Daddy's Little Girl
The death of a child is the worst tragedy any parent could ever endure, and the aftermath can end up destroying entire families. In her new mystery novel, DADDY'S LITTLE GIRL, Mary Higgins Clark portrays the destructive effects of a 15-year-old's murder on her parents and her younger sister as they each grapple privately with the guilt of not having been able to prevent it.
Ellie Cavanaugh was only seven years old when her sister, Andrea, was murdered, yet she was the chief witness in the trial of the accused 19-year-old, Rob Westerfield, only heir of the most prominent family in town. Although there were actually three suspects who were the focus of police investigations, and Westerfield steadfastly denied he murdered Andrea, it was Ellie's testimony that resulted in his conviction and incarceration.
It's now 22 years later, and Westerfield is being paroled. He and his family are seeking a reversal of his conviction so that he can inherit his grandmother's fortune. But Ellie is desperate to find evidence to prove once and for all that he is the sick killer she always believed him to be. As an investigative reporter for an Atlanta newspaper, Ellie returns to her hometown and begins a dangerous probe into the events of that night --- an intrusion that is resented by both the Westerfield family as well as many of the local residents who never believed Rob was responsible for Andrea's death.
Ellie's investigation brings her into close contact with Rob Westerfield, who seems intent on harassing her everywhere she goes. Her apartment is broken into, her car vandalized, and her life threatened. Is Rob stalking her to prevent her from uncovering the truth? Or is the creepy handyman, one of the three original suspects and an employee of the Westerfield estate, involved somehow? And what about the mentally challenged boy who had asked Andrea for a date on that fateful night? He always seemed so harmless, but now he's terribly agitated to have the whole case resurrected, and Ellie knew how infatuated he was with Andrea. The deeper she digs into those who were involved in Andrea's life, the more confusing the facts of the case seem to be, and the less confident Ellie is that her testimony pointed the finger at the right man.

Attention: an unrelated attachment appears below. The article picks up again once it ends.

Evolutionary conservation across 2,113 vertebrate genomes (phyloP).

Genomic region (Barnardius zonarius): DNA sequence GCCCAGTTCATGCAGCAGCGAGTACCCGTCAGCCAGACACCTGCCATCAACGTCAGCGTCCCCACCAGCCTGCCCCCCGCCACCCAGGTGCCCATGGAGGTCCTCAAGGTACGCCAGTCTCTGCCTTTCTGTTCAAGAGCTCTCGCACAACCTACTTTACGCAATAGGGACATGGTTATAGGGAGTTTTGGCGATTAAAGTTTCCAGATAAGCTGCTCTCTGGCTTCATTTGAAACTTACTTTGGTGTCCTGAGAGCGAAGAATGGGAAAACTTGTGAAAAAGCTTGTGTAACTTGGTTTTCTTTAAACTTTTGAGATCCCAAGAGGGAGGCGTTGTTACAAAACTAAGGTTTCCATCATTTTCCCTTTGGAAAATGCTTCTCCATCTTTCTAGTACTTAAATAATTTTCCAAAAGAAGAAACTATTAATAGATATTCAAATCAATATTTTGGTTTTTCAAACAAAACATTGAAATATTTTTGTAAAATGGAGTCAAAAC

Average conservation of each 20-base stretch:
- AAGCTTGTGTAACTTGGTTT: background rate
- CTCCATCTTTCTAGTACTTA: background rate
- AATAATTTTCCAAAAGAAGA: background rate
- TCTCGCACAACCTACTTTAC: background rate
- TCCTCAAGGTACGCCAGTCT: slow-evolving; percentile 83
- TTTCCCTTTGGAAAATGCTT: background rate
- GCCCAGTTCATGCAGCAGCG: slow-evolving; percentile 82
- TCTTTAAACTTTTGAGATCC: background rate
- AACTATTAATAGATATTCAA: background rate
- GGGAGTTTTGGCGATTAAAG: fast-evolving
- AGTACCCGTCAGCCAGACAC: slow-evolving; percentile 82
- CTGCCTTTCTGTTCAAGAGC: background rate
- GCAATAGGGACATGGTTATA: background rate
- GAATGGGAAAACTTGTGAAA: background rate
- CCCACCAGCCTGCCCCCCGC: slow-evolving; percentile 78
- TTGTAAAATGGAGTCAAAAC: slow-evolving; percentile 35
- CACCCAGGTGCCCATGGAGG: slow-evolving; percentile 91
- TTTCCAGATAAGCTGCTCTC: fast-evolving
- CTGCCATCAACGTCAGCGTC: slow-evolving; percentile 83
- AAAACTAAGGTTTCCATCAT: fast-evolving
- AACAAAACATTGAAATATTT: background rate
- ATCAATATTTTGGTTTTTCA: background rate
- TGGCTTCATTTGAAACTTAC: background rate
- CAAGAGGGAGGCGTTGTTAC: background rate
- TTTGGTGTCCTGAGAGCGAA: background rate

At the heart of DADDY'S LITTLE GIRL is the very human story of a family torn apart by an unspeakable crime. Attempting to cope with her own feelings of responsibility in her sister's death, Ellie reflects on the disintegration of her parent's marriage, her mother's eventual alcoholism, and her own estrangement from her father. As any of us might do, Ellie ponders the "if only's" of that night --- if only she'd told her parents about Andrea's secret rendezvous, if only her father had come home earlier that night, if only her mother hadn't been so blinded by the Westerfield's wealth. For the past 22 years, Ellie has felt torn between her guilt about what she could have prevented, and her rage that her father seemed to care so little for his remaining daughter.
Mary Higgins Clark slowly unveils the troubling family story within the tension of the murder mystery and reminds the reader that behind every tragedy there are human beings just trying to cope with events. Her mastery of the genre remains anchored in her characters, which reflect the hopes and heartaches of ordinary people who find life is sometimes beyond their control. But even as they anguish over what might have been, they eventually will find a resolution --- which is what we all are seeking, isn't it? --- a happy ending.
Reviewed by Ann Bruns on April 1, 2003